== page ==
Crackdown on extremism

Published March 2, 2016

THE fight against extremism needs to be stepped up — not soon, but now. In an acknowledgement of that urgency, the interior ministry has announced a host of measures to be taken against extremists, many of the steps being designed to prevent terror suspects from organising, communicating, travelling and funding potential terror acts.

While the specific steps mooted may have an impact on the margins and may prevent some individuals from drifting back into the embrace of extremism, the new measures have left some fundamental questions unanswered.

Why, for example, is the state, and the interior ministry in particular, always so eager to boast about any step it dreams up in the fight against militancy, but is always reluctant to identify the specific individuals against whom the measures have been or will be applied?

Often times, the difference between mere public relations and actual, valuable counter-terrorism and counter-extremism measures taken up by the state is difficult to establish.

Both before NAP was mooted and since, the state does not appear interested in genuine transparency. Numbers are frequently offered up, but most are scarcely credible.

The unprecedented crackdown that the state claims it has conducted on extremists countrywide is allegedly reflected in the tens of thousands of individuals who have been detained by the state.

Yet, those mass detentions do not appear to have spurred mass action in the courts by relatives of the alleged extremists.

Are they ghost numbers that the government frequently reports? Or if the individuals are real, do they belong to extremist networks where it is a settled part of the cat-and-mouse game with the state that occasional arrests and short-term detentions are the price for long-term freedom?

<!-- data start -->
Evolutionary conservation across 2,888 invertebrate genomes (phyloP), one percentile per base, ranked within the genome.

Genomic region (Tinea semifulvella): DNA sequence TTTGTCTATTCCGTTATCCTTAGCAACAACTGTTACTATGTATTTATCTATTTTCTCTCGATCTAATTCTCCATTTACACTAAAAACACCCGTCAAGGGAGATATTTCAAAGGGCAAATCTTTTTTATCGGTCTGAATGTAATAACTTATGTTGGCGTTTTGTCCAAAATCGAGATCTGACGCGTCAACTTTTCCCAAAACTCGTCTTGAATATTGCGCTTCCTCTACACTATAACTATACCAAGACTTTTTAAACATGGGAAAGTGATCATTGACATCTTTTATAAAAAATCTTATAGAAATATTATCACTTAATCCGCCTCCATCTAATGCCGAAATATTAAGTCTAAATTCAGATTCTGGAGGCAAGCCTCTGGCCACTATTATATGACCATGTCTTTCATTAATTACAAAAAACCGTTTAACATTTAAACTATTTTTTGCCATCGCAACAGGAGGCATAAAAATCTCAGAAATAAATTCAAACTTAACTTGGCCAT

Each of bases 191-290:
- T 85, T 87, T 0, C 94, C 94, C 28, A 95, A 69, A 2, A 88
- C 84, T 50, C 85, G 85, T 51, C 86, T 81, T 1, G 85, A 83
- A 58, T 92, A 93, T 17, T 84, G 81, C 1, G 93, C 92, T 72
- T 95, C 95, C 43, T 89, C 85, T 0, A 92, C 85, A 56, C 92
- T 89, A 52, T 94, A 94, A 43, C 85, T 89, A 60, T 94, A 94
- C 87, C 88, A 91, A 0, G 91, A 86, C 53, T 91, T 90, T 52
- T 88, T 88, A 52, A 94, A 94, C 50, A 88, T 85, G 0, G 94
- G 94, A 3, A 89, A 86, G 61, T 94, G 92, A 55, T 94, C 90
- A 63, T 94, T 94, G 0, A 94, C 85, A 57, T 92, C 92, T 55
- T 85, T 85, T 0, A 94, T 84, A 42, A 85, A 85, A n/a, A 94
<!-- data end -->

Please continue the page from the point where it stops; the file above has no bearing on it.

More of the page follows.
It is perhaps the greatest present-day mystery: an alleged massive, unprecedented crackdown on extremists of every hue nationally has resulted in scarcely a peep from the extremists and their backers.

What is always missing is a basic map of extremism in the country. Which are the groups involved? How are they organised? How are they funded? Who are the leaders? How do the organisational structures cut across provinces and perhaps even the borders of the country?

Nothing has been established publicly, not even a simple, up-to-date list of proscribed groups and the individuals who comprise it. Even where specific measures are announced — such as those by Nisar Ali Khan on Monday — there are questions.

Take a look: Govt to tighten noose around members of banned outfits

Barring individuals affiliated with proscribed groups from having a driving licence or acquiring a SIM is unlikely to prevent those individuals from driving or using mobile phones.

Perhaps the sum of the measures announced previously and on Monday may have some impact on the margins, but extremism is a problem that is beyond the capability of a single ministry — or even a single government, at the centre or in the provinces — to address.

The country may have NAP, but it still lacks national action in a meaningful sense.

Published in Dawn, March 2nd, 2016

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